FROM THE ARCHIVES: The Fight Against GMOs

In this Tuesday, Aug. 10, 2010 photo Giorgio Fidenato holds a raw ear of genetically modified yellow corn at his office in Pordenone, northern Italy. The European Union Court of Justice ruled Wednesday Sept. 13, 2017, in favor of Italian activist farmer Fidenato, saying Italy had no right to ban GMO crops given that there is no scientific evidence they are hazardous.
In this Tuesday, Aug. 10, 2010 photo Giorgio Fidenato holds a raw ear of genetically modified yellow corn at his office in Pordenone, northern Italy. The European Union Court of Justice ruled Wednesday Sept. 13, 2017, in favor of Italian activist farmer Fidenato, saying Italy had no right to ban GMO crops given that there is no scientific evidence they are hazardous. Paolo Giovannini / AP Photo
In this Tuesday, Aug. 10, 2010 photo Giorgio Fidenato holds a raw ear of genetically modified yellow corn at his office in Pordenone, northern Italy. The European Union Court of Justice ruled Wednesday Sept. 13, 2017, in favor of Italian activist farmer Fidenato, saying Italy had no right to ban GMO crops given that there is no scientific evidence they are hazardous.
In this Tuesday, Aug. 10, 2010 photo Giorgio Fidenato holds a raw ear of genetically modified yellow corn at his office in Pordenone, northern Italy. The European Union Court of Justice ruled Wednesday Sept. 13, 2017, in favor of Italian activist farmer Fidenato, saying Italy had no right to ban GMO crops given that there is no scientific evidence they are hazardous. Paolo Giovannini / AP Photo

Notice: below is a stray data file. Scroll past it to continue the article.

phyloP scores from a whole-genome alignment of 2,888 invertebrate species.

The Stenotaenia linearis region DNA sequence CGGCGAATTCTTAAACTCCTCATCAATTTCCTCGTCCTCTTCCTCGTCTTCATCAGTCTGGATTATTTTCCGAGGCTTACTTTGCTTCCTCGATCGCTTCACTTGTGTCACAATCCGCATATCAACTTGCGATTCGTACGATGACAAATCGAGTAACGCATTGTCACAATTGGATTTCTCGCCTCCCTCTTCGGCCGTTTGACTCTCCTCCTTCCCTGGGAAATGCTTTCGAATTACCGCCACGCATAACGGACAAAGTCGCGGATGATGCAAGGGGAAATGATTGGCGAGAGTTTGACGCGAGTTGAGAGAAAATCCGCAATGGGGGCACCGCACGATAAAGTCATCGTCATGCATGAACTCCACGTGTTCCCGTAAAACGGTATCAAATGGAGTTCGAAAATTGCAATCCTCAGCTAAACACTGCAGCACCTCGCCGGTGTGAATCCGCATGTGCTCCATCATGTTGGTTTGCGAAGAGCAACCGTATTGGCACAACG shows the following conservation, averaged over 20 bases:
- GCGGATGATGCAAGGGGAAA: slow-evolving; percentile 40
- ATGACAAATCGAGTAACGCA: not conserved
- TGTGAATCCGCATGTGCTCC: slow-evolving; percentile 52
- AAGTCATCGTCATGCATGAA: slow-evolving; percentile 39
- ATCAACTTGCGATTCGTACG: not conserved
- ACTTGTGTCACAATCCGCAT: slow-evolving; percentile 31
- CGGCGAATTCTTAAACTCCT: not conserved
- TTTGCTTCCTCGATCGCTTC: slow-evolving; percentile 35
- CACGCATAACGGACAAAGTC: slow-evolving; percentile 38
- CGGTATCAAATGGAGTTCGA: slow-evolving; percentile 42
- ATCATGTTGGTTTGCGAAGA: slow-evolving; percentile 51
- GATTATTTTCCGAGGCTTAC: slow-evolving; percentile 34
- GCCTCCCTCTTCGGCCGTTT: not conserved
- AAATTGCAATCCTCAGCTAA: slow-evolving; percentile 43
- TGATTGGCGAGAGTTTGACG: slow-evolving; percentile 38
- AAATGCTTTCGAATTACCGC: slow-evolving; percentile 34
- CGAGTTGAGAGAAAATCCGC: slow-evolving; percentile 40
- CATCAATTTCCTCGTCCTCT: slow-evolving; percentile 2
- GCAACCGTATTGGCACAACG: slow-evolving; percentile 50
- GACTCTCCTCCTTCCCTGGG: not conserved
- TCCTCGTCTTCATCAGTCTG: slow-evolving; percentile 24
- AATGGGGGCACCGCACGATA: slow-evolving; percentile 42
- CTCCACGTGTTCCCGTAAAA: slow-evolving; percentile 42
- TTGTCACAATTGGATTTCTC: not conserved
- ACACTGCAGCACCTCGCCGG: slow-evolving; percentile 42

FROM THE ARCHIVES: The Fight Against GMOs

In 2003, the United States, Canada and Argentina launched a case against the European Union at the World Trade Organization (WTO), aiming to end the EU’s moratorium on genetically modified crops. President George W. Bush at the time argued that the restrictions would hinder efforts to combat hunger in Africa. Three years later, in 2006, the WTO ruled that European restrictions on genetically modified foods violated international trade rules, asserting that Europe’s ban on introducing new varieties of corn, soybeans and cotton was not scientifically justified. This segment aired on May 23, 2003, just after the U.S. announced plans to take a case to the WTO. Providing commentary were Rich Mills, a spokesperson for the Office of the United States Trade Representative, and Beate Gminder, a spokesperson for consumer protection and health for the EU.

Special thanks to the WBEZ Archives Team for cataloging 25 years of Worldview and making this segment possible.